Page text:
Public anger
The public’s call for Kgosi’s prosecution have accelerated with a facebook page opened in which users are openly calling for action against the country’s chief spy. “One day, this man will answer for his many sins. Governments come and go. Even the current government will one day be gone,” one user wrote. Another warns, “Kgosi will drag a lot other people with him to jail, including the president.”

Security threat
While public anger mounts, including from sections of the leadership of the ruling Botswana Democratic Party (BDP), it is most likely that this could compromise the country’s security. This is because instead of focusing on his primary job of detecting and providing intelligence against threats to the country, Kgosi has now been forced to fight this biggest battle of his professional life. Though his subordinates may be looking up for his leadership, some among them would rightly now be questioning his integrity on the basis of the ongoing disclosures of his other life. A temptation to resist taking instruction from their compromised leader could be in the offing, ultimately pointing to the complete collapse of the department.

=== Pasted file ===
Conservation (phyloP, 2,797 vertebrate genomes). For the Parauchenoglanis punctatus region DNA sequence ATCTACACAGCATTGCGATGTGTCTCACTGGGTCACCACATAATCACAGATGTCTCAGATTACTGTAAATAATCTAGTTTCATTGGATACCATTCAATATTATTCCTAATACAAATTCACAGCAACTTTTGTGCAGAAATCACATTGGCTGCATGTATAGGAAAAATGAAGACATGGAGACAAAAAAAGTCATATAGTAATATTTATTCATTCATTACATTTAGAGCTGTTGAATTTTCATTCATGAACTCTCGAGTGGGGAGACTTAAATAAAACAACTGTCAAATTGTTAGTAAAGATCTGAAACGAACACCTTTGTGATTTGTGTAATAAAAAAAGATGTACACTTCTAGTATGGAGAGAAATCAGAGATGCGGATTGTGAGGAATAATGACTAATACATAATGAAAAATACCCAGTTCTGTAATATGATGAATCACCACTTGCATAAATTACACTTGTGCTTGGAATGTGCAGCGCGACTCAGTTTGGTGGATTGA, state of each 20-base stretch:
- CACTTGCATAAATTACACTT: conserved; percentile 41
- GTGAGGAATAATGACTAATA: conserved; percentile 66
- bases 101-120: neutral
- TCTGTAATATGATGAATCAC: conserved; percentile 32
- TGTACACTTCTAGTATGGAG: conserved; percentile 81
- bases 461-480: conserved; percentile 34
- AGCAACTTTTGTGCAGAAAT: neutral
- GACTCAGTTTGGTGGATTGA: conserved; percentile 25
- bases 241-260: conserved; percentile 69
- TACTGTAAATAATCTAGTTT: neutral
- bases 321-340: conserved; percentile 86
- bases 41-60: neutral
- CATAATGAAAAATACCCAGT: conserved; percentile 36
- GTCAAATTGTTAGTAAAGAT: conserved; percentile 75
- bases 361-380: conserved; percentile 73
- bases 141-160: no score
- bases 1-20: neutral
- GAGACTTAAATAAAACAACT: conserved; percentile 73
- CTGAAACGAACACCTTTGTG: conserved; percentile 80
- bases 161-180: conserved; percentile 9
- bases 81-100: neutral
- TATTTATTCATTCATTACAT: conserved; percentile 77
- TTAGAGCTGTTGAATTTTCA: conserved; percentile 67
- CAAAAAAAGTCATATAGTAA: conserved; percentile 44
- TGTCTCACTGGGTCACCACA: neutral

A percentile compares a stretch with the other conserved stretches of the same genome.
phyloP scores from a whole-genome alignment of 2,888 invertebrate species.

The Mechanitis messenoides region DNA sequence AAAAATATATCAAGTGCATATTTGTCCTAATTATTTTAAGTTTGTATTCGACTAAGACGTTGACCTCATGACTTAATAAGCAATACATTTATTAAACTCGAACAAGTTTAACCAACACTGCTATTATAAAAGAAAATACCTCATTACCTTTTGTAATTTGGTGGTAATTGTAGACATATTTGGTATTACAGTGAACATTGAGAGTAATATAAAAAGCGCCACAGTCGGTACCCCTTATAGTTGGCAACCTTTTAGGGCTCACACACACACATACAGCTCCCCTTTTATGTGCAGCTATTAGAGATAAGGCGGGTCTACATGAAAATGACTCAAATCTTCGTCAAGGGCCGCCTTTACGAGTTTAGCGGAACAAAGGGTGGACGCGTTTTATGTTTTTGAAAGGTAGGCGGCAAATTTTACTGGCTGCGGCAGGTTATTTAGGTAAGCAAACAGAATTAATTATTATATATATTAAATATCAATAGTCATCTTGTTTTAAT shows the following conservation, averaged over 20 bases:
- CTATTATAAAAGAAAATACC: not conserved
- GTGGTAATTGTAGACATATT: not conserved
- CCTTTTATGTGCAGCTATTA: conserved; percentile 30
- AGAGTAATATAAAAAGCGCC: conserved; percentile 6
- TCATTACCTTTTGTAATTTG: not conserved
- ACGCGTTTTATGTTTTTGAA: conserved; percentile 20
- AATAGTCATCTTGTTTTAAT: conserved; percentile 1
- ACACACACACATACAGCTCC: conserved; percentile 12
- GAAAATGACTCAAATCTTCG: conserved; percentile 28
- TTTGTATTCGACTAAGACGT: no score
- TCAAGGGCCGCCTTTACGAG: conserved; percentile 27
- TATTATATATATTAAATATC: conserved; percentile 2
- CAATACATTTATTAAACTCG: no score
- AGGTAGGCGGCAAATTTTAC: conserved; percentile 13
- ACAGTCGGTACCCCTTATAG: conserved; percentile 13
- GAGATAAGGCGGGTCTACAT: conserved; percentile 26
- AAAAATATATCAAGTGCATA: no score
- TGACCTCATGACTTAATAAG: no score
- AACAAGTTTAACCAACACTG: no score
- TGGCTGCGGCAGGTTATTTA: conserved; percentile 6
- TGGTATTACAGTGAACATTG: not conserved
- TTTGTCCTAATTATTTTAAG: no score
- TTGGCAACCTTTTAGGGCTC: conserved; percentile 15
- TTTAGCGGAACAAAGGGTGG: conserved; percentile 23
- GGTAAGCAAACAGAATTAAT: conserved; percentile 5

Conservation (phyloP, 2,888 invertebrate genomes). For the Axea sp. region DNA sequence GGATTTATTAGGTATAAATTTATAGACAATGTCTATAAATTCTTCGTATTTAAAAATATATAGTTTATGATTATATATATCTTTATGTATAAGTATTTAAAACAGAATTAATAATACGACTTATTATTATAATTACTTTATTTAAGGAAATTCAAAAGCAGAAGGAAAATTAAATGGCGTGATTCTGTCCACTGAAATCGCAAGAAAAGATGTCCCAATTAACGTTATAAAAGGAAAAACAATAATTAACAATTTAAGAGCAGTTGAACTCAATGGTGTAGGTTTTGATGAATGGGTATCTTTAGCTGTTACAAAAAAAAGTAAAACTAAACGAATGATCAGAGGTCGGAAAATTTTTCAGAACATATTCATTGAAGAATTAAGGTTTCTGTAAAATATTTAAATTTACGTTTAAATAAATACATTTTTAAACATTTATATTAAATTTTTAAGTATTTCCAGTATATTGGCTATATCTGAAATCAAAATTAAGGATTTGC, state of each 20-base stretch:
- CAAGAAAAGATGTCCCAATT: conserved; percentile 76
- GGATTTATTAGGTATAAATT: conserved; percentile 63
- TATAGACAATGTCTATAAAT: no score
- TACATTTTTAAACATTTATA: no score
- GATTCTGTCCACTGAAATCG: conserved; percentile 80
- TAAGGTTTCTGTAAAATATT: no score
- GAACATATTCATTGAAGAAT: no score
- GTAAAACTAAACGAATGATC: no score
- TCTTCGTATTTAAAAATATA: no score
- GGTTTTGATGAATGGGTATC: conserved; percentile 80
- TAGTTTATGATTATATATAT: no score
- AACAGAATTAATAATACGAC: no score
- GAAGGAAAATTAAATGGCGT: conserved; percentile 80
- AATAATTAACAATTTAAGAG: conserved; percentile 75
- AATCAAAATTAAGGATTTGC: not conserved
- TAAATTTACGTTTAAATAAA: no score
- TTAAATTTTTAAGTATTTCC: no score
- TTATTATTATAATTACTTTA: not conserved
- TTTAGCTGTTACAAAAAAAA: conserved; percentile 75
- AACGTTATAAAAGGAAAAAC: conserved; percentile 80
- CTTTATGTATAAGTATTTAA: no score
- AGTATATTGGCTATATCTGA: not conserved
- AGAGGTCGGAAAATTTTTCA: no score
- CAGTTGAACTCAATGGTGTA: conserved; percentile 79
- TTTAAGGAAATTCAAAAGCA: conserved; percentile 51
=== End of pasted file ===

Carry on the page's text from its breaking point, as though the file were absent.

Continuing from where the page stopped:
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Those investigating Kgosi would of necessity also be worried about their safety and what would arise as backlash for daring to expose the other life of chief spy. This points to the most sensitive internal security threat the country has ever faced and with no immediate solution at hand since it is the intelligence agencies and personnel who are clearly going for each other. Khama is challenged to rise to the occasion, restore order and win over public confidence and show that he is able to steer clear of his operatives and take even hard decisions against them.